We have also had some problems with the `tone' of oral and written communications to a couple of clients. Marcella, no doubt, was attempting a businesslike or professional tone which the client felt was hostile or rude. (Comment submitted by Michael Bergin.)


Communication skills may be a matter of style, but Marcella can be unintentionally blunt to the point of appearing either rude or condescending. An awareness of appearances should foster improvement. (Comment submitted by Karl Koons.)

view counter

Fane disagreed with the comments, telling the firm's paralegal liaison that she "did not understand how one could misconstrue oral and written communication[s] that were businesslike or professional in any other manner than being appropriate."


Around May 2003, the asbestos practice group met to discuss file reorganization and the processing and completion of pending discovery work. At the meeting, Bergin added some tasks to Fane's file reorganization project, and Fane stated that the additional work would require more people. At Bergin's suggestion, the four asbestos group paralegals (Fane, Hopper, Christian and Badger) divided the extra work among themselves. A few days later, Bergin spoke with Fane about having Badger assist with discovery responses, and Fane suggested that Badger and Christian help with the task. Soon after, Fane assigned Badger and Christian four cases each, keeping twelve for herself.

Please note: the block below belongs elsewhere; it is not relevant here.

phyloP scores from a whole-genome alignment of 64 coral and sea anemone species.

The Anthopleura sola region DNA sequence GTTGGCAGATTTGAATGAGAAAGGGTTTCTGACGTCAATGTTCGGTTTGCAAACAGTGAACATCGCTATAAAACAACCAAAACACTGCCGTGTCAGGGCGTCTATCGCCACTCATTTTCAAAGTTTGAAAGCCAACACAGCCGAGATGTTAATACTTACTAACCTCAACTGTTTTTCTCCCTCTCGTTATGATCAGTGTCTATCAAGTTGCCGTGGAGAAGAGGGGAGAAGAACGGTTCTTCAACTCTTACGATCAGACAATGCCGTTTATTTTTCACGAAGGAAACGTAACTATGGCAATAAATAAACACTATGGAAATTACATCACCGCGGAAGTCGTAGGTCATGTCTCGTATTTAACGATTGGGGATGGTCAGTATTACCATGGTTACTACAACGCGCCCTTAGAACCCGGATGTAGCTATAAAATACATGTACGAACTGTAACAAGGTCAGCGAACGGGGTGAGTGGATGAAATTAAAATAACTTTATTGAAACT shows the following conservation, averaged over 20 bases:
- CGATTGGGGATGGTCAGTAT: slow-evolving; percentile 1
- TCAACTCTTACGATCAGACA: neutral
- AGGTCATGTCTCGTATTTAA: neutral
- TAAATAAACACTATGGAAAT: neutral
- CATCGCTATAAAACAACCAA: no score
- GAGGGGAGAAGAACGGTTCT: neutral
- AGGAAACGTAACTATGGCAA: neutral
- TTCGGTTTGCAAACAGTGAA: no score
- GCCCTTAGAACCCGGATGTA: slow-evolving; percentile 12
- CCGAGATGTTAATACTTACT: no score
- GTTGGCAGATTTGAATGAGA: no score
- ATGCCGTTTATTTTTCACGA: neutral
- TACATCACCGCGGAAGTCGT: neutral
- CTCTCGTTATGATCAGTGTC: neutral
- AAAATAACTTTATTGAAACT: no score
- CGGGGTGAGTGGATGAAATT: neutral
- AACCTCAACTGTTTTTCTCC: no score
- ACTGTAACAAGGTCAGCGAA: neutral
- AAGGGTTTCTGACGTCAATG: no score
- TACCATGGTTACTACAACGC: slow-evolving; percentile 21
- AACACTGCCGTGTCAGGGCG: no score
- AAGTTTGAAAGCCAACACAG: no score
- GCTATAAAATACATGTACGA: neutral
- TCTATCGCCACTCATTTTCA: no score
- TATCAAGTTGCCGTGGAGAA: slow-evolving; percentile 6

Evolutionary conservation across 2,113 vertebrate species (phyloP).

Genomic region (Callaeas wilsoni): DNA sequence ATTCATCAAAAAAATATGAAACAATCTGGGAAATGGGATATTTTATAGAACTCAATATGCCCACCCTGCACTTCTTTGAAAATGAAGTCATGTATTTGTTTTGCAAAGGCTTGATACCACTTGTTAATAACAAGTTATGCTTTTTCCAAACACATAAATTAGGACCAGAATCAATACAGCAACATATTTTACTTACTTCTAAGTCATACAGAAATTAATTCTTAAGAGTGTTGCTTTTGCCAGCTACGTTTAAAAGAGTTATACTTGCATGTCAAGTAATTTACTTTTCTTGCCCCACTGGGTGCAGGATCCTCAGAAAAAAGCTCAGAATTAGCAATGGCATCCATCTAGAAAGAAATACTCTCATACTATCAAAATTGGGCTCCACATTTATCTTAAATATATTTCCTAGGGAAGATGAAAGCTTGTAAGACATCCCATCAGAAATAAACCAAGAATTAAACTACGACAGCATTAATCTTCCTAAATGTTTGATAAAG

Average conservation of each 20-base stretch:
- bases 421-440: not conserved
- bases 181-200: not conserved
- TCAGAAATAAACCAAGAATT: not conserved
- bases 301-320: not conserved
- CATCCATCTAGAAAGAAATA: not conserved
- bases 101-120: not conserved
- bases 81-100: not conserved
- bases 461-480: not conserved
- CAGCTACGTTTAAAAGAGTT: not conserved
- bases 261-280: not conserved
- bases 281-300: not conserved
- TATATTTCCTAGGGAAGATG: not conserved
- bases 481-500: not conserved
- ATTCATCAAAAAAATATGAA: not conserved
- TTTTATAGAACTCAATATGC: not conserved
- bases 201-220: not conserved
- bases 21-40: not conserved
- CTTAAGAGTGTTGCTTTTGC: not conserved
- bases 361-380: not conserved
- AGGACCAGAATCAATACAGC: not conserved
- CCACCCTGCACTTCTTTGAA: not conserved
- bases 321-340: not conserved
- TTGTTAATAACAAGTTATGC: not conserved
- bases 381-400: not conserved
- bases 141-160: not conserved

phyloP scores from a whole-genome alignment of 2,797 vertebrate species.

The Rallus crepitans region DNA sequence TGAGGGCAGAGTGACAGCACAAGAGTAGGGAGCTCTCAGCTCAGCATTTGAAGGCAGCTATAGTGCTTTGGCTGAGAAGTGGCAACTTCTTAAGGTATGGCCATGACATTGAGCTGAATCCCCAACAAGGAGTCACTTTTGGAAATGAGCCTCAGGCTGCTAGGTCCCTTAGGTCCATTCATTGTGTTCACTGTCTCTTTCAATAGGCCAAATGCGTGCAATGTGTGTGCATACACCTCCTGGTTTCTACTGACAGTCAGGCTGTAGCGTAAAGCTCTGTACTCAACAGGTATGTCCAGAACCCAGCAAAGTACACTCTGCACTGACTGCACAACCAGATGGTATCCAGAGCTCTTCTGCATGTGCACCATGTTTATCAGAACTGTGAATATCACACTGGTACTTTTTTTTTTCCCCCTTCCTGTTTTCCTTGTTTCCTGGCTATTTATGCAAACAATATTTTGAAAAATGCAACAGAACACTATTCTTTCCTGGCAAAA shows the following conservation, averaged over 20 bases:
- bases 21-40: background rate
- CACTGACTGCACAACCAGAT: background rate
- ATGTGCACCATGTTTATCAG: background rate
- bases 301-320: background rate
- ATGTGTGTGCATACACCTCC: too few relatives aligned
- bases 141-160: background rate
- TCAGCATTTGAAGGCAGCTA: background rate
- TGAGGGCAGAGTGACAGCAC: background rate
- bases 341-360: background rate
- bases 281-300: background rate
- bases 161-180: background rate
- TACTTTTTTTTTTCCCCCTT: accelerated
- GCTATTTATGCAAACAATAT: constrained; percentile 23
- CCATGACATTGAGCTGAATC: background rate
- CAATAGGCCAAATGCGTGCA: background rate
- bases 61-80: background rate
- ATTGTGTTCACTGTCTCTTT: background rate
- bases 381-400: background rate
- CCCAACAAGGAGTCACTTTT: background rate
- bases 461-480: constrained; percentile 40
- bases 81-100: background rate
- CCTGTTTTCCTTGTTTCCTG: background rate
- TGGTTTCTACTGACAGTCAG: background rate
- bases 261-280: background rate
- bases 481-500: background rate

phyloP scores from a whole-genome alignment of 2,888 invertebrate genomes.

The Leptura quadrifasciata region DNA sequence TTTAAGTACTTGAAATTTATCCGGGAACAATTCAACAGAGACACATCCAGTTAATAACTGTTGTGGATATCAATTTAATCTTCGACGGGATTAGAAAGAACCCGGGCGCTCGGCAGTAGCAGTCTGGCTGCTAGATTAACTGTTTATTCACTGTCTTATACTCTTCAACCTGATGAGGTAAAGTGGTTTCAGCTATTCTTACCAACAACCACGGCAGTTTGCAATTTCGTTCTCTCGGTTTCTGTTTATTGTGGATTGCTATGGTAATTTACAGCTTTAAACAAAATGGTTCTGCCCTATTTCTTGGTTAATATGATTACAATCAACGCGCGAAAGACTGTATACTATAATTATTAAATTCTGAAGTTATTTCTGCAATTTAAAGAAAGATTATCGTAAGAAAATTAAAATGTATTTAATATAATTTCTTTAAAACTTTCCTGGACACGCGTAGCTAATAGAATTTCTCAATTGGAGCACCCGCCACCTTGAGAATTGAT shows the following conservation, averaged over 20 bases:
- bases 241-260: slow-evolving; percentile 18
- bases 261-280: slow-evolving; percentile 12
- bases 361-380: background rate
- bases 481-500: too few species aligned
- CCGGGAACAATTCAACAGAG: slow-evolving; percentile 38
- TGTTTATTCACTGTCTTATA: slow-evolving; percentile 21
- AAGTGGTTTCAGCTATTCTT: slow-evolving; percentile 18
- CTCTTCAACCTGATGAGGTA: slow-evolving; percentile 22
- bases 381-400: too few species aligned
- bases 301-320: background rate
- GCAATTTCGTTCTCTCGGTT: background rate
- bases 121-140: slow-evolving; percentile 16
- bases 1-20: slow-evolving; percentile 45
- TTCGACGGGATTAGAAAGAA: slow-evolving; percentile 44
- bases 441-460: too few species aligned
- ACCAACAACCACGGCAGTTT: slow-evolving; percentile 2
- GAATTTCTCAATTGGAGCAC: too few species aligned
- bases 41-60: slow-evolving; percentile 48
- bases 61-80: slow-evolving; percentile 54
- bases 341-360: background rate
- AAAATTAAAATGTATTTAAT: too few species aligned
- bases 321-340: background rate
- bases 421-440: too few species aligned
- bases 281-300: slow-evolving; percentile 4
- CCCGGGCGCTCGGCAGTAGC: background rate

On August 14, 2003, one month after assigning the discovery responses to Badger and Christian, Fane sent them an e-mail inquiring about the status of the responses. Christian responded by e-mail, saying, "I have one draft done that [a supervising attorney] approved—he told me to work on the others when I could fit them into my schedule. I have been working on a National Starch production project that had to come first."


Fane replied by e-mail to both Christian and Badger, saying, "National Starch may come first, but it takes no one a whole month to draft 4 discovery responses. When will you have the remaining 3 complete? Thanks." Badger responded with an email letting Fane know that if she had a problem, she should, "try to be less rude about it!"


After receiving a copy of Fane's second e-mail, Bergin went to Fane's office to discuss how she was speaking to her co-workers. Fane directed Bergin to come in, have a seat, and shut the door. Fane did not think it was inappropriate to address a senior partner in this fashion. Bergin told Fane that her first e-mail was acceptable, but the second was inappropriate, that the recipients were upset, and that he, too, was offended by the message. Fane disagreed, telling Bergin that her communication was direct but not rude. She would not acknowledge that her second e-mail could be perceived as aggressive, rude, or offensive.


After Bergin left her office, Fane went into Christian's office, shut the door, and told Christian that her e-mails were not intended to be rude or to make Christian feel that Fane was trying to be her boss. Fane also went to see Badger, but Badger was not in her office.


Bergin concluded that he could no longer tolerate Fane's communication style and the disruption it was causing with staff members. The following Monday, the paralegal liaison met with Fane and asked for her side of the story. Again, Fane said that her communications to Christian, Badger, and Bergin were not improper, rude, insubordinate, or offensive. On August 19, 2003, Locke Reynolds terminated Fane's employment, citing her conduct toward her colleagues and insubordination toward Bergin.